What does she have to do to ‘deserve’ success?
She might first accomplish something of value. At this point, everything she’s done has been without noted accomplishment, and thus she is rightly criticized as floating along on her parent’s coattails.
For example: She can never shake the accusation that McKinsey hired her because of her parents. HOWEVER, had she stayed with McKinsey since she was hired, made partner, and been the lead consultant on major accounts for them, then you would have an indication that she was an accomplished professional; McKinsey would never risk screwing up a major account by putting it in the hands of somebody who couldn’t handle it.
For example: Had she stayed at the hedge fund firm, and gained a reputation as a shrewd money manager amongst the wealthy, thus increasing the size of her fund’s portfolio, then she’d be demonstrating financial acumen and a high level of competence.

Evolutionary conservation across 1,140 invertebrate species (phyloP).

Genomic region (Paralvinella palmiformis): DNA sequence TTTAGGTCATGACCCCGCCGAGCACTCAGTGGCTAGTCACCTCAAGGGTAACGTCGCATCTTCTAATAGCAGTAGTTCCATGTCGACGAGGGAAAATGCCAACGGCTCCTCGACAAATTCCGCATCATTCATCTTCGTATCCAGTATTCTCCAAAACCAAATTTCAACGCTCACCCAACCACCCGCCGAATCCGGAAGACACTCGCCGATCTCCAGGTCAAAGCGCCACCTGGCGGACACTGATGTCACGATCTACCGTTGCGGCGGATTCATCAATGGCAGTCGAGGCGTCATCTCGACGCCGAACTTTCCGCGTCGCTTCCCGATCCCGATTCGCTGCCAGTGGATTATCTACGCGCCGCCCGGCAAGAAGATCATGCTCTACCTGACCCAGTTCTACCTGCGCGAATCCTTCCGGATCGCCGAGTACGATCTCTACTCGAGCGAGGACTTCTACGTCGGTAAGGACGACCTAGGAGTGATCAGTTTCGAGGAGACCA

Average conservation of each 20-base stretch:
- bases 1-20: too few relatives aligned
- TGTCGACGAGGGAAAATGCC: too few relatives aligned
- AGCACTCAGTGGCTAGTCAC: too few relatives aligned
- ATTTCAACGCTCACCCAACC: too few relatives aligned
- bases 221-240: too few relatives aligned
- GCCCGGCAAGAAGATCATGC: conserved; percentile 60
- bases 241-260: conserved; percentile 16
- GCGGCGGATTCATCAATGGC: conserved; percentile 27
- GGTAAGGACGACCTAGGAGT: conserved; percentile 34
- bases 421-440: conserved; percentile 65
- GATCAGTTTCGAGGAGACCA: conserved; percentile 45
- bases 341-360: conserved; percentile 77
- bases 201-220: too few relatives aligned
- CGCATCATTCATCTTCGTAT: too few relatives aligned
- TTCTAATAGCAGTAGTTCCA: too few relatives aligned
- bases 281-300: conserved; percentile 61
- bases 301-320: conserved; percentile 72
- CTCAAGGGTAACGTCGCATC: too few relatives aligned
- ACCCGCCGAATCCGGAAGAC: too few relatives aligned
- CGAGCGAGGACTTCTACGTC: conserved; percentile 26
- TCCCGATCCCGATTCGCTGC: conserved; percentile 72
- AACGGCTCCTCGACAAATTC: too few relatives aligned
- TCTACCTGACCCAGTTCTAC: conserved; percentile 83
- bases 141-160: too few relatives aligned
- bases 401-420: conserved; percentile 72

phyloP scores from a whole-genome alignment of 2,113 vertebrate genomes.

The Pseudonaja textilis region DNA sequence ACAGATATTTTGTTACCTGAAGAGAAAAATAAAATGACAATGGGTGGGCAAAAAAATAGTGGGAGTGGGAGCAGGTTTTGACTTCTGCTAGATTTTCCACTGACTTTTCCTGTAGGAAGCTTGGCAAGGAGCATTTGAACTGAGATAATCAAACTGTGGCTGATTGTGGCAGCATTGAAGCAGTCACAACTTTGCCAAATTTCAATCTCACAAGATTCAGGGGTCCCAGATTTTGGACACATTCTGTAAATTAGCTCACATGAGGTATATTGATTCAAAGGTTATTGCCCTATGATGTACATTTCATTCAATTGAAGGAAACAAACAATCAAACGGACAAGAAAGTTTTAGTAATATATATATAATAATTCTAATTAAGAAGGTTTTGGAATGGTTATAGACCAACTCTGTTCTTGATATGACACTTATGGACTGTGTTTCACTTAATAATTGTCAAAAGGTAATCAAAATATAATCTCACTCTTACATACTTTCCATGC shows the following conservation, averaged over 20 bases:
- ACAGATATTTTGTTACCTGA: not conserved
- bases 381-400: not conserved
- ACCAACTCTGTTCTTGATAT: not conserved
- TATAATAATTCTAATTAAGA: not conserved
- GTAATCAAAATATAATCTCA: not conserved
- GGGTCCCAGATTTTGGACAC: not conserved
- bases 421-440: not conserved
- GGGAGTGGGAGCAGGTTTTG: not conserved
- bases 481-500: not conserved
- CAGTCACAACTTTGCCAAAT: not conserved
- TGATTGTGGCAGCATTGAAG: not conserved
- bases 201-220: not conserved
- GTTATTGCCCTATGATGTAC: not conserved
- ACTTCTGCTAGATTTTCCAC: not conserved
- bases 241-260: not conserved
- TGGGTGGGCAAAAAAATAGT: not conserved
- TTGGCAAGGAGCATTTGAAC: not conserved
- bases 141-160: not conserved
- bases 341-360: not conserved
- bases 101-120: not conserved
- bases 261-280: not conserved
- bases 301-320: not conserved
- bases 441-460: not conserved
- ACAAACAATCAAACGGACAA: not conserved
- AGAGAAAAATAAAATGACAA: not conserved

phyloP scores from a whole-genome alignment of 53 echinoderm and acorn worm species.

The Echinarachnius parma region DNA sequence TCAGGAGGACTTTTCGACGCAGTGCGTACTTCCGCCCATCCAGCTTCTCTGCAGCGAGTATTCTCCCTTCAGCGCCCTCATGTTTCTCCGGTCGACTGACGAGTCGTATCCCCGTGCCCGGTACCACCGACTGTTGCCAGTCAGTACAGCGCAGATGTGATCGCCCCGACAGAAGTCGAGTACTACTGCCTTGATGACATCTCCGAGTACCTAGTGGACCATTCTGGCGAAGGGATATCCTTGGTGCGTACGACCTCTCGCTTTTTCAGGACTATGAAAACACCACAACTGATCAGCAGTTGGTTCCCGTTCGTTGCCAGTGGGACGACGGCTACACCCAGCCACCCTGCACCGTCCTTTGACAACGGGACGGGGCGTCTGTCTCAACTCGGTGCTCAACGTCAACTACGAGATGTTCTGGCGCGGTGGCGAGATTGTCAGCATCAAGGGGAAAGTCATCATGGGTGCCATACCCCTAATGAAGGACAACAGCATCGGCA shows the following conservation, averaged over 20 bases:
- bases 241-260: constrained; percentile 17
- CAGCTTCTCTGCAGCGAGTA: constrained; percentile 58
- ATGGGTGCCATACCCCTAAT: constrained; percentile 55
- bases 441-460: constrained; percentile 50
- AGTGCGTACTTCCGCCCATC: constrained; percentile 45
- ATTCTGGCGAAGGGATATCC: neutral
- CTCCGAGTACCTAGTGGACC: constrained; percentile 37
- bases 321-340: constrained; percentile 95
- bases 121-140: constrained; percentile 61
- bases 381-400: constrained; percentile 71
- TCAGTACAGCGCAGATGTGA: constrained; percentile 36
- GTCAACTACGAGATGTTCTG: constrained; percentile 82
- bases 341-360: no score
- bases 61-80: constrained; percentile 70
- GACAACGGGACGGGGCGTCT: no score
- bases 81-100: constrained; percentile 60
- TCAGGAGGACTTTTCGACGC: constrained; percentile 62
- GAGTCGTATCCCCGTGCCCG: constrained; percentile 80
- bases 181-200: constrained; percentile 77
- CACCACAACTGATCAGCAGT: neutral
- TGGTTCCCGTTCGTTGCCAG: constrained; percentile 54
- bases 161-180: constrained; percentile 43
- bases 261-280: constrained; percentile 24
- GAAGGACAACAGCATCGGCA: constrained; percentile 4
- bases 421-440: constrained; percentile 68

She is approaching her career midpoint. Education means something but not very much at this point in a professional’s career. Early in my career, at a growing software company, I had the opportunity to hire an MBA from Harvard. I quickly found out that even at Harvard Business School, somebody finishes at the bottom of the class. He was easily eclipsed by the state school MBAs, and ultimately left to become…..a consultant. :-)
If you gave me Chelsea’s resume with her name blocked out, I’d interview her because of her education; if she was state school, I wouldn’t even interview her. However, I wouldn’t hire her unless (a) she knocked my socks off in the interview, and was able to give cogent and good reasons for the fact that she’s (b) bounced around from job to job and industry to industry, and could somehow assure me that © she actually wanted a career in my business, and wasn’t going to jump ship in three years to try something else.
Hope that helps.